Wednesday, September 21, 2011

Introducing "Yumbo"

Mommy Bowl and Toddler Bowl (half way through lunch when I thought to take a picture of them)
 Today we had Chicken and White Bean soup for lunch.  What a delicious idea!  Charlotte wants to share her new favorite dish with all our favorite readers.  Enjoy!
Mommy made soup for lunch

Let me think

I'll get this chunk of beans and meat right here...

Steady, steady...

Open wide!  I hope this is good.

Surprise!  Wow! This is YUMBO!

Getting every single drop

Keep licking, there might be more on there.

That was so good it deserves a smile- but not at the expense of getting that last drop.

Still smiling, still licking.  Really, there's more in your bowl, you know.

I think she'd rather have a straw.
Mommy Bowl and Toddler Bowl both empty- YUMBO!

By the way, those are some of Joey's bowls.  If you'd like a set yourself, you can order anything you want over at our Etsy store.

Yumbo Chicken and White Bean Soup
(serves 4 lunch portions, or stretch it to feed 6) 

1-2 Tbsp butter
1 small onion, chopped
1 small clove garlic, if desired, smashed.  I didn't use it this time, but would next time.
3 stalks of celery, chopped
handful of celery leaves, also chopped
about a cup of leftover roasted chicken.  We roast chickens whole and then leave the leftovers in the fridge for a weeks worth of meals like this.
3 cups of homemade chicken stock, or at least 1 cup stock and the rest water, or add water to make it stretch a little if you have more people.
2 cups of White Beans, soaked overnight in 4 cups of water
teaspoon salt, and some fresh ground pepper

Add to each bowl
1/4 cup of shredded parmesan cheese
dollop of sour cream

Saute the onions and celery and celery leaves in the butter in a soup pot.  Add a pinch of salt after they've cooked for awhile, but not too soon or they'll just be soggy.  Add the garlic at the end and saute for a few minutes, but not too long.  You don't want it to brown.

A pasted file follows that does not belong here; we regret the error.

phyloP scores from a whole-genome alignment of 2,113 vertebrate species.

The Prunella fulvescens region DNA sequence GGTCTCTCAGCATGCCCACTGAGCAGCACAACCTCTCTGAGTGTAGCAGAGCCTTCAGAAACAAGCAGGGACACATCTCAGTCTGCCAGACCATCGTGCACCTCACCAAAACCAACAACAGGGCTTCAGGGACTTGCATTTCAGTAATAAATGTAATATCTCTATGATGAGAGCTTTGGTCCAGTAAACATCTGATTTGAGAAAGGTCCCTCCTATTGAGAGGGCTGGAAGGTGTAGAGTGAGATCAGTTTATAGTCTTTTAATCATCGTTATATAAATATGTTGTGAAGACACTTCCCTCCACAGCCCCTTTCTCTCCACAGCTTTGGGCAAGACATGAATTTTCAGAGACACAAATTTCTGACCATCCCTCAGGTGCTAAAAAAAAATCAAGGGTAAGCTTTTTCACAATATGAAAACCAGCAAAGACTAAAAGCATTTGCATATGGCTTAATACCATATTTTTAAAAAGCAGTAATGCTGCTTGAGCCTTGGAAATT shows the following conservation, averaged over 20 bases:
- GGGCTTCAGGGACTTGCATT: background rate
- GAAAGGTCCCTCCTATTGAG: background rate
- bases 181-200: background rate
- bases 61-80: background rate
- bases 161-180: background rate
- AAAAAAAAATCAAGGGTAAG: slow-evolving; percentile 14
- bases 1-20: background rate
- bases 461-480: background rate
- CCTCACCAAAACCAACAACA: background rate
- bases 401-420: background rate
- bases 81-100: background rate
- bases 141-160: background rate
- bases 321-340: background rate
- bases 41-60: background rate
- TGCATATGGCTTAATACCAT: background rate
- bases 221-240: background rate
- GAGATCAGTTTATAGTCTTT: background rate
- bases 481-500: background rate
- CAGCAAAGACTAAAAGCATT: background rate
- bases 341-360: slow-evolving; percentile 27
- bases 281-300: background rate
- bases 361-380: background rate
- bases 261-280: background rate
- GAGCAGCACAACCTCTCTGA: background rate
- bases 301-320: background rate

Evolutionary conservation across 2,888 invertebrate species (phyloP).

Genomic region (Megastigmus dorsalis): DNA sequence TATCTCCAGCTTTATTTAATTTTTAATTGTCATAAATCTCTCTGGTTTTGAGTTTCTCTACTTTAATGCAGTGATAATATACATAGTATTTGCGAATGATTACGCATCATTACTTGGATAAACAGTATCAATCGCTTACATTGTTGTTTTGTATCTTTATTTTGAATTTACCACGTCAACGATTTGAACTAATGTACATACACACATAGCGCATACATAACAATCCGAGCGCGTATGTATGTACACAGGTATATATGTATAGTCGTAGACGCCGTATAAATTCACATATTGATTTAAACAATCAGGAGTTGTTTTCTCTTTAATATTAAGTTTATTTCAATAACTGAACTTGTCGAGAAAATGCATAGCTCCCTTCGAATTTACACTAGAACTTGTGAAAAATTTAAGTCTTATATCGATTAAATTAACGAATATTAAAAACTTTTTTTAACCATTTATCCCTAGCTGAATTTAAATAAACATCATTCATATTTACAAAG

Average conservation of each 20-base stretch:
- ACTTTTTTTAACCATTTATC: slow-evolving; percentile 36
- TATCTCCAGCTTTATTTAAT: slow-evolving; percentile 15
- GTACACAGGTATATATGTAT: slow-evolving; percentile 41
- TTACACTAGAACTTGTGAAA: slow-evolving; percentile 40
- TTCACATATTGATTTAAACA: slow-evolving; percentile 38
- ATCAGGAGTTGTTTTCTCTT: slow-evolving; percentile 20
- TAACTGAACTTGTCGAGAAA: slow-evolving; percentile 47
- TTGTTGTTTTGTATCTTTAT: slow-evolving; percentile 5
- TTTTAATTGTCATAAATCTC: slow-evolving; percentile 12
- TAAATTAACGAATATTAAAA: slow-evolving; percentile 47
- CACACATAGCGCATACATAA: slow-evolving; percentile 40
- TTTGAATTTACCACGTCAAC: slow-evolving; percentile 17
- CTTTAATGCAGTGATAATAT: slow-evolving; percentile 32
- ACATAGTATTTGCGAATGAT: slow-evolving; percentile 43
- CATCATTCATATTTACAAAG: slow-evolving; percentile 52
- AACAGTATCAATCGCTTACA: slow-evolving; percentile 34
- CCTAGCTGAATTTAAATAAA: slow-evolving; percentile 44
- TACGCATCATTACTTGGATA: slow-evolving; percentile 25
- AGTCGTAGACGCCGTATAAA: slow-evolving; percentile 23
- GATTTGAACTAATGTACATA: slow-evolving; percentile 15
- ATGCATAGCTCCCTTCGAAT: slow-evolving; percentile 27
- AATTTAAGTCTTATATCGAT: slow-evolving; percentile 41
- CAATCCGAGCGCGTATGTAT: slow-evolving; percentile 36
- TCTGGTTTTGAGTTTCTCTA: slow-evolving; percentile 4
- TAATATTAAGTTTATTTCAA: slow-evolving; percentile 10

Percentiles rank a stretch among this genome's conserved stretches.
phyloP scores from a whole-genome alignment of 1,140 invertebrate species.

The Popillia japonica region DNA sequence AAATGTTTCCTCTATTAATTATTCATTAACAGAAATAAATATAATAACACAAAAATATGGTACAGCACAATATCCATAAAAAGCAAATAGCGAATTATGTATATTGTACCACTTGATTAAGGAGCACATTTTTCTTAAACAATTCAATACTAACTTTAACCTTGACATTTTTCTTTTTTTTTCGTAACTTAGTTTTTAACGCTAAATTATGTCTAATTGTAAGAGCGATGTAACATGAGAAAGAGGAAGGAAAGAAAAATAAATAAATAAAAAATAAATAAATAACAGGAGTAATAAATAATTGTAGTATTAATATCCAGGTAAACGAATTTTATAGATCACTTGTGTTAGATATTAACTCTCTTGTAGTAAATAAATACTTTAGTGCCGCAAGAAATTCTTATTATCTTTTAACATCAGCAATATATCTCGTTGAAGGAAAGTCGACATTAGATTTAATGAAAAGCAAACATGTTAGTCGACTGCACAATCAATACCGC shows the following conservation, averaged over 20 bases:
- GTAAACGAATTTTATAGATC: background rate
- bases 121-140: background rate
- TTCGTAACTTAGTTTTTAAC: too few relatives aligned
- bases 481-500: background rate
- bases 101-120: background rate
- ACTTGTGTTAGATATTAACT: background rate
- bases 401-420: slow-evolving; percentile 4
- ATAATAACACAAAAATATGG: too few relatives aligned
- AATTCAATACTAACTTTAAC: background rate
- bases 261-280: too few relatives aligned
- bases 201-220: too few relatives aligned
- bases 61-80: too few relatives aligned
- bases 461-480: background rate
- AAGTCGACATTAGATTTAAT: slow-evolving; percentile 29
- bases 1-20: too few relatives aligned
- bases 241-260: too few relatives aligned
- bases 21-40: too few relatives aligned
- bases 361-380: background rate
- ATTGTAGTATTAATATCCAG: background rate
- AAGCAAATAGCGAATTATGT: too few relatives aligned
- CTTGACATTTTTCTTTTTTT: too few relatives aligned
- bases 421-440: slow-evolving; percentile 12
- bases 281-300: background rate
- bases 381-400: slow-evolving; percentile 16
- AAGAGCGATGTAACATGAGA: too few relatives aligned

Add chicken stock, chicken and any needed water to make the amount you'd like.  Add some ground pepper and let it cook for half an hour.  Add the beans, and cook 40 minutes to an hour, or until the beans are cooked but still firm.  Sprinkle parmesan and a dollap of sour cream on each bowl and enjoy!  YUMBO!

(**Yumbo was a term originally coined by Joey while Charlotte was beginning to eat solids, and we would use her Bumbo chair as a high chair.  Joey would sing Charlotte her Yumbos in the Bumbo song while he fed her her applesauce.**)

**This post was shared on Kelly the Kitchen Kop's Real Food Wednesday on 9/21/2011**

Tuesday, September 20, 2011

Plan it- Don't Panic

One thing I've been trying hard to do is keep a weekly meal plan, or at very least a day to day plan.  As our summer garden harvest has subsided, I've relied more and more on the farmer's market for our fresh fruits and veggies.  And that will be coming to an end here pretty soon itself.  And that means things are going to get a little more difficult!  So I'm going to team  up with a few other bloggers and moms and try to keep a successful weekly meal plan in Keeper of the Home's "Plan it- Don't Panic" 6 week meal planning challenge!  It starts on Monday (although she jumped the gun and started yesterday herself) and I will be posting here my weekly plan and how I did for the previous week on Monday nights.  So come see what we're having for dinner- and what we didn't- and maybe... JUST MAYBE... I'll actually get a recipe in?  One that doesn't turn into dog treats, that is.